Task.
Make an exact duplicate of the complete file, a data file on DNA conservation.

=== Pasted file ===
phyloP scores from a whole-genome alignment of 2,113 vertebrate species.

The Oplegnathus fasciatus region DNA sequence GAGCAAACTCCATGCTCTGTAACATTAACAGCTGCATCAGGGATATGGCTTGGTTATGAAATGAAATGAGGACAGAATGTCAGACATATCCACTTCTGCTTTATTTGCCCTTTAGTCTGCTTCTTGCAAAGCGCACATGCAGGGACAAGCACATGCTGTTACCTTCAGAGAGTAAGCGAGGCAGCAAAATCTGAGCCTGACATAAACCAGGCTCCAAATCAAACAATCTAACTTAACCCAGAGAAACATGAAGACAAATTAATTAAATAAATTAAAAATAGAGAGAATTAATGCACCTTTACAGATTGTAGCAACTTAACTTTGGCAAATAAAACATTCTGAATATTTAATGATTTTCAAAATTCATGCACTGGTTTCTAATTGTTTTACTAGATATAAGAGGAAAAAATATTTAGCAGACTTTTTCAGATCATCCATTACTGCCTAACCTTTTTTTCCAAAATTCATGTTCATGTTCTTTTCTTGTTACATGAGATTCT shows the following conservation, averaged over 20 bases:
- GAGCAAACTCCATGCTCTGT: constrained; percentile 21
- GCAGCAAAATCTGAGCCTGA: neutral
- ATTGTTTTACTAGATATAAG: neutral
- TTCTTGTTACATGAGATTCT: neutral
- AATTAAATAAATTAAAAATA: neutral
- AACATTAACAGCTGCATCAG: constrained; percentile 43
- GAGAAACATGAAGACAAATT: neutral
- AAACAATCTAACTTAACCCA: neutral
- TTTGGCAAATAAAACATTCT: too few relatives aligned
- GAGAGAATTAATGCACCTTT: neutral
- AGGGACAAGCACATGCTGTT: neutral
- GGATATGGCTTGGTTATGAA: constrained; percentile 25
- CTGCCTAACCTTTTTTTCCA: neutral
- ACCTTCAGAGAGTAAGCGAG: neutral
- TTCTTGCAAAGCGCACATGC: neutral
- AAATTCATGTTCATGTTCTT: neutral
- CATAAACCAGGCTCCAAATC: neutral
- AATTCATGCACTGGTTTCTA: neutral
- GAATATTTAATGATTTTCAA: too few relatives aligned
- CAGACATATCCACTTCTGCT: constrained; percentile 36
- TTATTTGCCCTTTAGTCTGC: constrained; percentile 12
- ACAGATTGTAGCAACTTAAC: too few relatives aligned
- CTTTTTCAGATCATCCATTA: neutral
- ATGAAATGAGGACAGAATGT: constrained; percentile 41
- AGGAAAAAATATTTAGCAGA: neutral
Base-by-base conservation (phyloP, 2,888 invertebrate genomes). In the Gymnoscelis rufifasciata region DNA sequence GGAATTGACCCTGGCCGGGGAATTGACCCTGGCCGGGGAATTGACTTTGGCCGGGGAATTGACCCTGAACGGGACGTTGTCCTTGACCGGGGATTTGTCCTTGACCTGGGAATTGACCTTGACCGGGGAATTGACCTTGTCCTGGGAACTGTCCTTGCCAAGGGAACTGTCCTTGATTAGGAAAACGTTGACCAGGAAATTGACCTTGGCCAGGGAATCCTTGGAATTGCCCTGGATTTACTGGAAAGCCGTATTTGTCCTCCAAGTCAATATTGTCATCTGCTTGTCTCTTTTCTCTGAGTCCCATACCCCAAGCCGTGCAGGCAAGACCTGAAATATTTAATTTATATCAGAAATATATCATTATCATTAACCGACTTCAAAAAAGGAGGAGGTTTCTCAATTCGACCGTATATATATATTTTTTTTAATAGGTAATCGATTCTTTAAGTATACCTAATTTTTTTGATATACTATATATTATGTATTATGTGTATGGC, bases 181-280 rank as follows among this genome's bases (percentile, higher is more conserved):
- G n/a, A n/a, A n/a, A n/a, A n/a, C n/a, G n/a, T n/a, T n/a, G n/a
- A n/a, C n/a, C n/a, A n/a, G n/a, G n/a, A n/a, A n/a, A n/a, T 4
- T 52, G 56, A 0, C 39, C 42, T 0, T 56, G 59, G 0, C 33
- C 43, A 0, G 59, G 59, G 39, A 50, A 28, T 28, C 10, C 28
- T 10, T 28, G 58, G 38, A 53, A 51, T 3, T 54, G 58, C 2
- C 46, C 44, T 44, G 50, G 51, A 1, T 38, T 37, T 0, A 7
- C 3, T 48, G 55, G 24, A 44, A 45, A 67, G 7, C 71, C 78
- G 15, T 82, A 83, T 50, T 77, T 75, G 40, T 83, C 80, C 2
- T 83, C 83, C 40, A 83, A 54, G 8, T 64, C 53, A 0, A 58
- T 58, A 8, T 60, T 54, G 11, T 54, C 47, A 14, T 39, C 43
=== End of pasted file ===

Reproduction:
phyloP scores from a whole-genome alignment of 2,113 vertebrate species.

The Oplegnathus fasciatus region DNA sequence GAGCAAACTCCATGCTCTGTAACATTAACAGCTGCATCAGGGATATGGCTTGGTTATGAAATGAAATGAGGACAGAATGTCAGACATATCCACTTCTGCTTTATTTGCCCTTTAGTCTGCTTCTTGCAAAGCGCACATGCAGGGACAAGCACATGCTGTTACCTTCAGAGAGTAAGCGAGGCAGCAAAATCTGAGCCTGACATAAACCAGGCTCCAAATCAAACAATCTAACTTAACCCAGAGAAACATGAAGACAAATTAATTAAATAAATTAAAAATAGAGAGAATTAATGCACCTTTACAGATTGTAGCAACTTAACTTTGGCAAATAAAACATTCTGAATATTTAATGATTTTCAAAATTCATGCACTGGTTTCTAATTGTTTTACTAGATATAAGAGGAAAAAATATTTAGCAGACTTTTTCAGATCATCCATTACTGCCTAACCTTTTTTTCCAAAATTCATGTTCATGTTCTTTTCTTGTTACATGAGATTCT shows the following conservation, averaged over 20 bases:
- GAGCAAACTCCATGCTCTGT: constrained; percentile 21
- GCAGCAAAATCTGAGCCTGA: neutral
- ATTGTTTTACTAGATATAAG: neutral
- TTCTTGTTACATGAGATTCT: neutral
- AATTAAATAAATTAAAAATA: neutral
- AACATTAACAGCTGCATCAG: constrained; percentile 43
- GAGAAACATGAAGACAAATT: neutral
- AAACAATCTAACTTAACCCA: neutral
- TTTGGCAAATAAAACATTCT: too few relatives aligned
- GAGAGAATTAATGCACCTTT: neutral
- AGGGACAAGCACATGCTGTT: neutral
- GGATATGGCTTGGTTATGAA: constrained; percentile 25
- CTGCCTAACCTTTTTTTCCA: neutral
- ACCTTCAGAGAGTAAGCGAG: neutral
- TTCTTGCAAAGCGCACATGC: neutral
- AAATTCATGTTCATGTTCTT: neutral
- CATAAACCAGGCTCCAAATC: neutral
- AATTCATGCACTGGTTTCTA: neutral
- GAATATTTAATGATTTTCAA: too few relatives aligned
- CAGACATATCCACTTCTGCT: constrained; percentile 36
- TTATTTGCCCTTTAGTCTGC: constrained; percentile 12
- ACAGATTGTAGCAACTTAAC: too few relatives aligned
- CTTTTTCAGATCATCCATTA: neutral
- ATGAAATGAGGACAGAATGT: constrained; percentile 41
- AGGAAAAAATATTTAGCAGA: neutral
Base-by-base conservation (phyloP, 2,888 invertebrate genomes). In the Gymnoscelis rufifasciata region DNA sequence GGAATTGACCCTGGCCGGGGAATTGACCCTGGCCGGGGAATTGACTTTGGCCGGGGAATTGACCCTGAACGGGACGTTGTCCTTGACCGGGGATTTGTCCTTGACCTGGGAATTGACCTTGACCGGGGAATTGACCTTGTCCTGGGAACTGTCCTTGCCAAGGGAACTGTCCTTGATTAGGAAAACGTTGACCAGGAAATTGACCTTGGCCAGGGAATCCTTGGAATTGCCCTGGATTTACTGGAAAGCCGTATTTGTCCTCCAAGTCAATATTGTCATCTGCTTGTCTCTTTTCTCTGAGTCCCATACCCCAAGCCGTGCAGGCAAGACCTGAAATATTTAATTTATATCAGAAATATATCATTATCATTAACCGACTTCAAAAAAGGAGGAGGTTTCTCAATTCGACCGTATATATATATTTTTTTTAATAGGTAATCGATTCTTTAAGTATACCTAATTTTTTTGATATACTATATATTATGTATTATGTGTATGGC, bases 181-280 rank as follows among this genome's bases (percentile, higher is more conserved):
- G n/a, A n/a, A n/a, A n/a, A n/a, C n/a, G n/a, T n/a, T n/a, G n/a
- A n/a, C n/a, C n/a, A n/a, G n/a, G n/a, A n/a, A n/a, A n/a, T 4
- T 52, G 56, A 0, C 39, C 42, T 0, T 56, G 59, G 0, C 33
- C 43, A 0, G 59, G 59, G 39, A 50, A 28, T 28, C 10, C 28
- T 10, T 28, G 58, G 38, A 53, A 51, T 3, T 54, G 58, C 2
- C 46, C 44, T 44, G 50, G 51, A 1, T 38, T 37, T 0, A 7
- C 3, T 48, G 55, G 24, A 44, A 45, A 67, G 7, C 71, C 78
- G 15, T 82, A 83, T 50, T 77, T 75, G 40, T 83, C 80, C 2
- T 83, C 83, C 40, A 83, A 54, G 8, T 64, C 53, A 0, A 58
- T 58, A 8, T 60, T 54, G 11, T 54, C 47, A 14, T 39, C 43